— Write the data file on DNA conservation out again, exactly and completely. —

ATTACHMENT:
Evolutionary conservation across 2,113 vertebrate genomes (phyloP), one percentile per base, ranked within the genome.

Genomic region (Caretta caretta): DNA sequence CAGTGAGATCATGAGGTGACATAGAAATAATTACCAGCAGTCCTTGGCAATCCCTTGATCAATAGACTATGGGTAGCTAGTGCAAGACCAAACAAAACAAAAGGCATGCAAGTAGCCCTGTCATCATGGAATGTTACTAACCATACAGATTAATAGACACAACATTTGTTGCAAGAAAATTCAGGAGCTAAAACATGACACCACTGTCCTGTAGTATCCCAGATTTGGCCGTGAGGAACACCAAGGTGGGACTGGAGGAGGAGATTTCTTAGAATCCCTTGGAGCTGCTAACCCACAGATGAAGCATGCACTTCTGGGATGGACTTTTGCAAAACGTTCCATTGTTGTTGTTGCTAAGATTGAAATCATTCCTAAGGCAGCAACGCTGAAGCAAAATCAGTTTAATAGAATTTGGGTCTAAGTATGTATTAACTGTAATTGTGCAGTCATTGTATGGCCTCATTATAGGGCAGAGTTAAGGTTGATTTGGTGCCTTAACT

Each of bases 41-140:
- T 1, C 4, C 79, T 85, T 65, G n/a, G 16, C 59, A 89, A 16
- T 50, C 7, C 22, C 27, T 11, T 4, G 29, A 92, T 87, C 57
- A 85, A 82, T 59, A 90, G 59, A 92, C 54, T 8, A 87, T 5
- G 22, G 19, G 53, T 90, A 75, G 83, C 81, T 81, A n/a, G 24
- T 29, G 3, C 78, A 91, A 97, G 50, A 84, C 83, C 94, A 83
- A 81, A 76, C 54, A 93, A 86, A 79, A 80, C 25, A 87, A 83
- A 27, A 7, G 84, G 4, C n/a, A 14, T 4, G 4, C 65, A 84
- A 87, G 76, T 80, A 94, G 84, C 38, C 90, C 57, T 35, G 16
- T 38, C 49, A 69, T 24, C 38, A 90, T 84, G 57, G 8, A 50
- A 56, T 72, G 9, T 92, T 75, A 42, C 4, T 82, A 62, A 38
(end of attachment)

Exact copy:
Evolutionary conservation across 2,113 vertebrate genomes (phyloP), one percentile per base, ranked within the genome.

Genomic region (Caretta caretta): DNA sequence CAGTGAGATCATGAGGTGACATAGAAATAATTACCAGCAGTCCTTGGCAATCCCTTGATCAATAGACTATGGGTAGCTAGTGCAAGACCAAACAAAACAAAAGGCATGCAAGTAGCCCTGTCATCATGGAATGTTACTAACCATACAGATTAATAGACACAACATTTGTTGCAAGAAAATTCAGGAGCTAAAACATGACACCACTGTCCTGTAGTATCCCAGATTTGGCCGTGAGGAACACCAAGGTGGGACTGGAGGAGGAGATTTCTTAGAATCCCTTGGAGCTGCTAACCCACAGATGAAGCATGCACTTCTGGGATGGACTTTTGCAAAACGTTCCATTGTTGTTGTTGCTAAGATTGAAATCATTCCTAAGGCAGCAACGCTGAAGCAAAATCAGTTTAATAGAATTTGGGTCTAAGTATGTATTAACTGTAATTGTGCAGTCATTGTATGGCCTCATTATAGGGCAGAGTTAAGGTTGATTTGGTGCCTTAACT

Each of bases 41-140:
- T 1, C 4, C 79, T 85, T 65, G n/a, G 16, C 59, A 89, A 16
- T 50, C 7, C 22, C 27, T 11, T 4, G 29, A 92, T 87, C 57
- A 85, A 82, T 59, A 90, G 59, A 92, C 54, T 8, A 87, T 5
- G 22, G 19, G 53, T 90, A 75, G 83, C 81, T 81, A n/a, G 24
- T 29, G 3, C 78, A 91, A 97, G 50, A 84, C 83, C 94, A 83
- A 81, A 76, C 54, A 93, A 86, A 79, A 80, C 25, A 87, A 83
- A 27, A 7, G 84, G 4, C n/a, A 14, T 4, G 4, C 65, A 84
- A 87, G 76, T 80, A 94, G 84, C 38, C 90, C 57, T 35, G 16
- T 38, C 49, A 69, T 24, C 38, A 90, T 84, G 57, G 8, A 50
- A 56, T 72, G 9, T 92, T 75, A 42, C 4, T 82, A 62, A 38